Since I was a little girl I had been squirreling away hopes and dreams for my wedding day into a pink bubble of magical intentions. My handsome Prince would love and cherish me 'til death do us part.
Truth be told, my wedding day should have been a tell tale sign of things to come...
It all began when my soon-to-be husband expressed his dislike of events that included frills, fluff and anything else that reminded him of a wedding.
Note to self: If a guy doesn't want a wedding, he probably doesn't want to get married!
I guess I could find a way to compromise and keep the frills to a minimum. After all, negotiating with the man I would be spending the rest of my life with would be good practice. On the other hand, accommodating my family was a whole different basket of wilted rose petals. My mother suggested that my sister be in charge of planning my wedding.
Sibling rivalry never dissipated between us, so having her plan my wedding was out of the question. After letting my mother know this, her Mommy Dearest personality began to shine like an Oscar during awards season. My special day was slowly spiraling into a nightmare.
Trying to find a way to make everyone happy, except me, I suggested we marry in Aspen underneath the snowflakes of winter with only our mothers present. I thereby removed the fluff and the festivities leaving us with the justice of the peace, two mothers, a wedding license and a fiancé who looked like he was about to commit harakiri. I never sent out invitations or registered at a fancy department store, I didn't even try on pretty gowns or have white rice thrown at me. Instead, I went to the mall and picked out a simple white dress that cost me less then a cup of coffee and a donut. No bridesmaids, no bridal shower, no gifts... On the bright side... I was getting married and soon I would be forever attached to the man who would be my husband... forever... and ever... and ever...
On the day of our nuptials, my mother's flight arrived and we silently watched as all the passengers disembarked from the aircraft. My heart bubbled into my throat when I realized she was not on the plane. Agonizingly, we waited for the next flight to land. By this point my fiancé was silently brooding and I was near tears. Waiting for the flight to unload, I could feel my skin weeping sweat for fear of her not being on the flight. When I finally saw her, my emotions were exhausted and bittersweet. Sweeping aside my frustration I focused on the days events and we all shuttled back to prepare for the evening.
I put on my dime store dress along with my ivory satin pumps and a big winter jacket to repel the cold air. The four of us arrived at the bed and breakfast where we had reserved the parlor to hold our ceremony. The fifty-dollar per hour justice of the peace was waiting for us in the lobby. Nervously, we stood around the Christmas tree where we exchanged our vows. The moment I said:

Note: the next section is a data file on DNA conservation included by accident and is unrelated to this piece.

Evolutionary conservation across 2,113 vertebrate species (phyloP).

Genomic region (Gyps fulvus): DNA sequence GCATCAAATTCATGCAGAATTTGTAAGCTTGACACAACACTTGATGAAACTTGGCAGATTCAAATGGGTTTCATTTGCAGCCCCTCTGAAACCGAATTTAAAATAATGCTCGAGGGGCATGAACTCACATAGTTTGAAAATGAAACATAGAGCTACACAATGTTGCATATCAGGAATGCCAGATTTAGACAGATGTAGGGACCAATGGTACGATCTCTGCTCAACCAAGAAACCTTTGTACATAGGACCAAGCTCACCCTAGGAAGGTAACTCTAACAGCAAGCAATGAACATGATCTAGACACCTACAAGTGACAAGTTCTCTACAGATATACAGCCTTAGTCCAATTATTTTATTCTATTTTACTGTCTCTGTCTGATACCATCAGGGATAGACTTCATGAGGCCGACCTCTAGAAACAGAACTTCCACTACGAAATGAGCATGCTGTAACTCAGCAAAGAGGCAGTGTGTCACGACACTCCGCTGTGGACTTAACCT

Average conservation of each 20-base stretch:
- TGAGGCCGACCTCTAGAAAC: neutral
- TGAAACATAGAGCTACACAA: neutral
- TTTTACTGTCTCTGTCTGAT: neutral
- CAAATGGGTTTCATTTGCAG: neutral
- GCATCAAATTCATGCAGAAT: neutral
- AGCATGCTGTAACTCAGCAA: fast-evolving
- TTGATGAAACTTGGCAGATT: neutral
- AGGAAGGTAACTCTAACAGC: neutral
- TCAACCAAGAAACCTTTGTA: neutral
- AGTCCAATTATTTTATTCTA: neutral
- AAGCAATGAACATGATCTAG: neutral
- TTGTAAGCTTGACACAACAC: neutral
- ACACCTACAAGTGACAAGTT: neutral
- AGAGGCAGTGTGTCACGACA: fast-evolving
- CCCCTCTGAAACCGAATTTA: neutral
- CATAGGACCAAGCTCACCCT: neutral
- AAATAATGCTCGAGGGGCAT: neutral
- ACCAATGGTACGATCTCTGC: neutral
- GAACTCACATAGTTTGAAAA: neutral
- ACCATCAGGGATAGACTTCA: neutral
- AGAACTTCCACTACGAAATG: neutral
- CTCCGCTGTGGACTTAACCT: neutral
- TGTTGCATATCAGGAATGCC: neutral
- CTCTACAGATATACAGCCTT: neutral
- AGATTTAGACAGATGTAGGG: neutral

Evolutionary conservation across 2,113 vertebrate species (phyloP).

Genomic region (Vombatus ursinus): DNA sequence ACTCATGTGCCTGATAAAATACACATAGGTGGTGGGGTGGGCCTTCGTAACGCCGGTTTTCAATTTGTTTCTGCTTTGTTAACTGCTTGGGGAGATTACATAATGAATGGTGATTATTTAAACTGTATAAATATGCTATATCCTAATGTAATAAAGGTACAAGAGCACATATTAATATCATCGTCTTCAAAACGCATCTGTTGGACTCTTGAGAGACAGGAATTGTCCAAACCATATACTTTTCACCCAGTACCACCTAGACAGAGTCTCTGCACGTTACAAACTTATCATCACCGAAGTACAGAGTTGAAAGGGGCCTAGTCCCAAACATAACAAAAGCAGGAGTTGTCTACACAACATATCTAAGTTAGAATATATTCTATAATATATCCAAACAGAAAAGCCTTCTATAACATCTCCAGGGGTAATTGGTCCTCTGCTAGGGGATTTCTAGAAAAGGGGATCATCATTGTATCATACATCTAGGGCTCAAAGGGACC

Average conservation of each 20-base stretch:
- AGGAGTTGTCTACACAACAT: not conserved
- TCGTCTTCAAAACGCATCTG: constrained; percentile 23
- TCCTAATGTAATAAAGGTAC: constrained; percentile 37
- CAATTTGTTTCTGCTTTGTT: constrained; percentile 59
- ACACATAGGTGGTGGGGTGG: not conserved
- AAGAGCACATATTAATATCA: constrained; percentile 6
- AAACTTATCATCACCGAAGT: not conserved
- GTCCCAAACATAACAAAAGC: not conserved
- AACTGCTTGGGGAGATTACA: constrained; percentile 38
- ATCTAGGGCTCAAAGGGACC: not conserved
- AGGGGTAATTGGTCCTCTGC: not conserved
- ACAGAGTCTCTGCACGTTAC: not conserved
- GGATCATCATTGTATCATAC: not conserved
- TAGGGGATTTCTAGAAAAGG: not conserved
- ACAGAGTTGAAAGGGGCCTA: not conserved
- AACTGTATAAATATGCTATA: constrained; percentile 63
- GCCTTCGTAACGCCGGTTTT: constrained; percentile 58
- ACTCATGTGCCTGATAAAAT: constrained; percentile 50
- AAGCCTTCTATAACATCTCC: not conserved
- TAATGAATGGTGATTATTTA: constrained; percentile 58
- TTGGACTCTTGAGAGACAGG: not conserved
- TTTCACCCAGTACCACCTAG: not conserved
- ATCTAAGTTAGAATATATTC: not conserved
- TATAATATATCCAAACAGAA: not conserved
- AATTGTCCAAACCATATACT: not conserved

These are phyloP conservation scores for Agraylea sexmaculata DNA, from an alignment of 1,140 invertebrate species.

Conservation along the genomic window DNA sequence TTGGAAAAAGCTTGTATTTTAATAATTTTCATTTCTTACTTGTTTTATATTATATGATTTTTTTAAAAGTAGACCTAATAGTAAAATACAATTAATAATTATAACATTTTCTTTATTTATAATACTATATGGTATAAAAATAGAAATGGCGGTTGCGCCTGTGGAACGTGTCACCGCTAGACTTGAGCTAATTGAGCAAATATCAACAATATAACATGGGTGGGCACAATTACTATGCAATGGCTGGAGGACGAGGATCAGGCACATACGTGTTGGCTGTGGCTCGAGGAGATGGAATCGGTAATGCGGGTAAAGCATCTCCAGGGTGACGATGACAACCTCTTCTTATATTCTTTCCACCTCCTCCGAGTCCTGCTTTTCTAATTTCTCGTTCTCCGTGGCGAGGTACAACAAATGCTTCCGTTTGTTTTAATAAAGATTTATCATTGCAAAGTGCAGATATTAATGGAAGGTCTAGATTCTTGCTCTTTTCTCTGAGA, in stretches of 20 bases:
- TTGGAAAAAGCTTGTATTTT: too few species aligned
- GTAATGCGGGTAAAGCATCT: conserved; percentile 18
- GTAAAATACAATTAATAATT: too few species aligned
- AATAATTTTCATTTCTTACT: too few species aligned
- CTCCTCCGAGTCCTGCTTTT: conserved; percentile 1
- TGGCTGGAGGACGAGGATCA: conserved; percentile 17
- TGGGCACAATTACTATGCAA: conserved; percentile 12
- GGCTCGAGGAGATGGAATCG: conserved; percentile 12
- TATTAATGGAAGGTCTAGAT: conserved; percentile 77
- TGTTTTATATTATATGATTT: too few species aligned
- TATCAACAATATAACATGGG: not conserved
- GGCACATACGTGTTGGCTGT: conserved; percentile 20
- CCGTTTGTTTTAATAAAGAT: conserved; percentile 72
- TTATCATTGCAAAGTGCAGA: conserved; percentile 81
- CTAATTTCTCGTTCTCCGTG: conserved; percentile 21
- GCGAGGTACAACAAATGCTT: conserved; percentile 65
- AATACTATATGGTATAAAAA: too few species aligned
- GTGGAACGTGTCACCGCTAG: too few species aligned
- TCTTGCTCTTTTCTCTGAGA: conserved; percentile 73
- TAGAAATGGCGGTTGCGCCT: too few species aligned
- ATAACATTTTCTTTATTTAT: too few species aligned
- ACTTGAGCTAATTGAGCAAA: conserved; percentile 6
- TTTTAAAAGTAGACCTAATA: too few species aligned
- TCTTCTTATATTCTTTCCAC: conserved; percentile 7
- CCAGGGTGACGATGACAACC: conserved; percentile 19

"Till death do us part... "
I heard a tiny voice inside of me say:
"One day, you will divorce this man..."
Ignoring the whisper, I kissed my husband and instantly felt a burning sensation deep in my heart.
Taking a sleigh ride up the mountain for our wedding dinner I sang Jingle Bells at the top of my lungs. No one, including my newly anointed husband, joined me in caroling. I didn't care, because I was now a married lady and my private joy was enough for me. After feasting on a bounty of winter food we headed back to a crackling fireplace in our hotel room where we would kick off our new lives as husband and wife. I began to feel queasy and was no longer in a position to hug my husband as I had imagined. Instead, I was hugging the toilet for hours until we rushed to the ER. Wailing and upchucking wasn't the kind of moaning I was hoping for on my wedding night. Instead, I was pumped full of drugs and released into the cold. The situation was too much to bear for us both, so we decided to go home. So much for a honeymoon...
Years later, divorce was imminent (no surprise there) but my fantasy of a wedding and the perfect marriage, well, it still lives on. Marriage is a rite of passage for every bride and she should never compromise on her special day. Maybe the fantasy of a perfect wedding is just that, a fantasy, built on an extravagant and unrestrained imagination of a young bride...
Who knows, one day I may even marry again, only this time, my dress will have a little frill on it and my wedding cake will have a lot of fluff.
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